I'm screwed.

Re:I live in Mpls - they will screw it up! (3, Informative)

SuperQ (431) | more than 9 years ago | (#12212863)

Actualy, I have met with the people in charge of this project. They want the whole system rolled out at once, as fast as possible to cover all areas, without gaps.

This isn't municipal broadband either, it's commercial wireless, but the city wants "shared governance" to keep the wireless company in check, and so they have a say in the coverage (to prevent the problems you talk about) Basicaly they are trying to avoid another ricochet, network hardware all over town rusting because they went under.

I live in Saint Paul, and we're trying to do something similar, although we're about 6 months behind minneapolis.

NEWS FLASH: guy down the street to go wireless (0)

Anonymous Coward | more than 9 years ago | (#12212519)

Who really cares? this is as important as the nimrod in the corner house getting an accesspoint.

call me when it's 100% open and free. Oh and not something that us in the community free wireless access have been doing for years now.

are we goingto get starbucks store opening news stories also???

how about important news like SPLACK project has released a beta of their 10.0 distro of slackware for SUN hardware? An old ultrasparc5 makes today's p4 look like a complete joke and can be had for dirt.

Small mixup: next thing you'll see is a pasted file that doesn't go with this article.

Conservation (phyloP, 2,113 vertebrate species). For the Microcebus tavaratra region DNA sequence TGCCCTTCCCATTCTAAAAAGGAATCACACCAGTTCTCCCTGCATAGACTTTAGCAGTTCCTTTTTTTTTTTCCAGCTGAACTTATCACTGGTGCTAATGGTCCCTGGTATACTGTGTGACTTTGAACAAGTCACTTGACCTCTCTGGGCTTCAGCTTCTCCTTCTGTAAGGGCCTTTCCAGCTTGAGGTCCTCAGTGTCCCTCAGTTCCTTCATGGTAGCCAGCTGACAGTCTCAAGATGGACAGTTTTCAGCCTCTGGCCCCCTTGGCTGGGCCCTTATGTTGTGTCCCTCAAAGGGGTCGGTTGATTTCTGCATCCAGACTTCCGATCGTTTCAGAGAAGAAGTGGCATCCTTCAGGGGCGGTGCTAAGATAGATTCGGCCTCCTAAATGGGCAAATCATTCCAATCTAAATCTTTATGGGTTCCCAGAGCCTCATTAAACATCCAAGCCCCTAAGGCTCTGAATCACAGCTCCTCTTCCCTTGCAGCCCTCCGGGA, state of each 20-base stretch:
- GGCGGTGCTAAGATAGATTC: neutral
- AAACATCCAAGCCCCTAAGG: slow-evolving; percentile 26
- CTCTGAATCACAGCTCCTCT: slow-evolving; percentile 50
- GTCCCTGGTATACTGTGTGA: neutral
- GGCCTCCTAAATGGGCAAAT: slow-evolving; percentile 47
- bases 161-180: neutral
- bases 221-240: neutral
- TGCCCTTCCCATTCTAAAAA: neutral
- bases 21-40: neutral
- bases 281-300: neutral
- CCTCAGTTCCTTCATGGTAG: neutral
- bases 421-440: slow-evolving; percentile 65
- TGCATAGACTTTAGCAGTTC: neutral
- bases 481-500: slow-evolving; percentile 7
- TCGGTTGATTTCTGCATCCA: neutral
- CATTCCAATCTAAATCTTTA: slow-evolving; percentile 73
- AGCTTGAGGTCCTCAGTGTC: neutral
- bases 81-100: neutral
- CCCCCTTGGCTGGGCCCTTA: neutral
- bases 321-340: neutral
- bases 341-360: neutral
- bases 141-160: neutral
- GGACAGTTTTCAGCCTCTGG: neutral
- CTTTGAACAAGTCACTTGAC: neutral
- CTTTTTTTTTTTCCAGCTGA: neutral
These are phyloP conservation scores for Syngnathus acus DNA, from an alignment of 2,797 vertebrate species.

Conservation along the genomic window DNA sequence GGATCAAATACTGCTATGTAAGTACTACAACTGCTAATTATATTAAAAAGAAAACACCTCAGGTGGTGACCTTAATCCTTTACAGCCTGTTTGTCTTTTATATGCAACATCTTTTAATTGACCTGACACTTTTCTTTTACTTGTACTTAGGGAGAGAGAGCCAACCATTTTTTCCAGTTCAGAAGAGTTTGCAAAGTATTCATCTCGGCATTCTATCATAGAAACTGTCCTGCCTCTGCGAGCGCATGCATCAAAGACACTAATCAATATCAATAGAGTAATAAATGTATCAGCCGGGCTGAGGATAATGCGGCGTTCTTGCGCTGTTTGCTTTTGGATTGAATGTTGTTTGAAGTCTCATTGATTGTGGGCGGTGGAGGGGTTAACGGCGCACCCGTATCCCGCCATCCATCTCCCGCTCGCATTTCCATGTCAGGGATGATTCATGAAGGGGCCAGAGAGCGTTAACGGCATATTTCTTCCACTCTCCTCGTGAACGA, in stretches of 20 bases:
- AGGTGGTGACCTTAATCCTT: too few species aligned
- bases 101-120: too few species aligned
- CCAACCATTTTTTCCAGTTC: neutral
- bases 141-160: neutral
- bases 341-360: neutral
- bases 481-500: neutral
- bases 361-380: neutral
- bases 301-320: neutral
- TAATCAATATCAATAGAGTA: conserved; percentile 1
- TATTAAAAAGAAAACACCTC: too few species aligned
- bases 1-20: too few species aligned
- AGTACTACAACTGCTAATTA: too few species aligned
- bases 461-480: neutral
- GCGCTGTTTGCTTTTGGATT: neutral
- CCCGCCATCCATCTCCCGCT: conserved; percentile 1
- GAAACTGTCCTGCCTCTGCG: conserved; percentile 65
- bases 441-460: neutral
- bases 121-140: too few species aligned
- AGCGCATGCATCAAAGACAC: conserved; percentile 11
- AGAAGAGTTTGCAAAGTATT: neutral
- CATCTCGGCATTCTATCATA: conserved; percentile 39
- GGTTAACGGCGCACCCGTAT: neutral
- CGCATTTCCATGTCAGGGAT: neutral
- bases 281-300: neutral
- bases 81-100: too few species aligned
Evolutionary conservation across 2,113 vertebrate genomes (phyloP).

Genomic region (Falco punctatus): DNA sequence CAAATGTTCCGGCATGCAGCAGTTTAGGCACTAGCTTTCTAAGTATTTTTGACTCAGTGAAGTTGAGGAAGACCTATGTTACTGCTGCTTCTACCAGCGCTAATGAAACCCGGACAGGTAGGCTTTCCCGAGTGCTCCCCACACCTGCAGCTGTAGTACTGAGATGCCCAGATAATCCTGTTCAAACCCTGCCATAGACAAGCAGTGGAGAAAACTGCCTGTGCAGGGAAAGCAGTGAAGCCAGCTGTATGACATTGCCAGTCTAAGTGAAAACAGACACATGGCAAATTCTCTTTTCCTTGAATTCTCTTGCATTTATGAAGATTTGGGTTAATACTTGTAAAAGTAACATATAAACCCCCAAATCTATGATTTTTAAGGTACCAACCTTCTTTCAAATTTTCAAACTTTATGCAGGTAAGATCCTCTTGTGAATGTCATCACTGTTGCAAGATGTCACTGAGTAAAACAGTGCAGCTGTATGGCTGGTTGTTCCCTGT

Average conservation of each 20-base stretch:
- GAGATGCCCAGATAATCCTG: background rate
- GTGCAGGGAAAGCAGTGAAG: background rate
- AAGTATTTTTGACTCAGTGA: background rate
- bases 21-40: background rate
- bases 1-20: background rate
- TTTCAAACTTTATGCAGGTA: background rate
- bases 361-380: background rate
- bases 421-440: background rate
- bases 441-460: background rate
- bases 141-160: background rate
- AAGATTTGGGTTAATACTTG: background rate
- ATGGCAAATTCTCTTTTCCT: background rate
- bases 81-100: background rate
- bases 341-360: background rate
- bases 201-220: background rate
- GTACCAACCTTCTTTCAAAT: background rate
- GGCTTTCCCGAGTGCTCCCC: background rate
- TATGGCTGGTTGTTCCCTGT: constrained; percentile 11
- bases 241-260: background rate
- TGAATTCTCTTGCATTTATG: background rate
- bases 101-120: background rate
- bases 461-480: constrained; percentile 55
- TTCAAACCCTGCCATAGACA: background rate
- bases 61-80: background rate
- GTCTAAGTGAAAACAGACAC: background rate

Double Dipping (0)

l0ungeb0y (442022) | more than 9 years ago | (#12212604)

Seeing as how everyone in the city is paying for it already, charging $18-$24 a month for service is utterly bogus in my mind. When you figure that the current population of Minneapolis is 382,618 you figure each tax paying citizen has forked over atleast $52.27 of the 20mil cost and what do they get? The ability to pay for wireless service. It's freakin wireless! Why not make it free use they already paid for it?!?!? Do they make the citizens pay to drive down the streets too?

While I was against Verizon and others from trying to make it illegal for municipalities to offer wifi, but in this case, it should be illegal. Minneapolis would be doing nothing here but trying to be a publicly funded teleco service.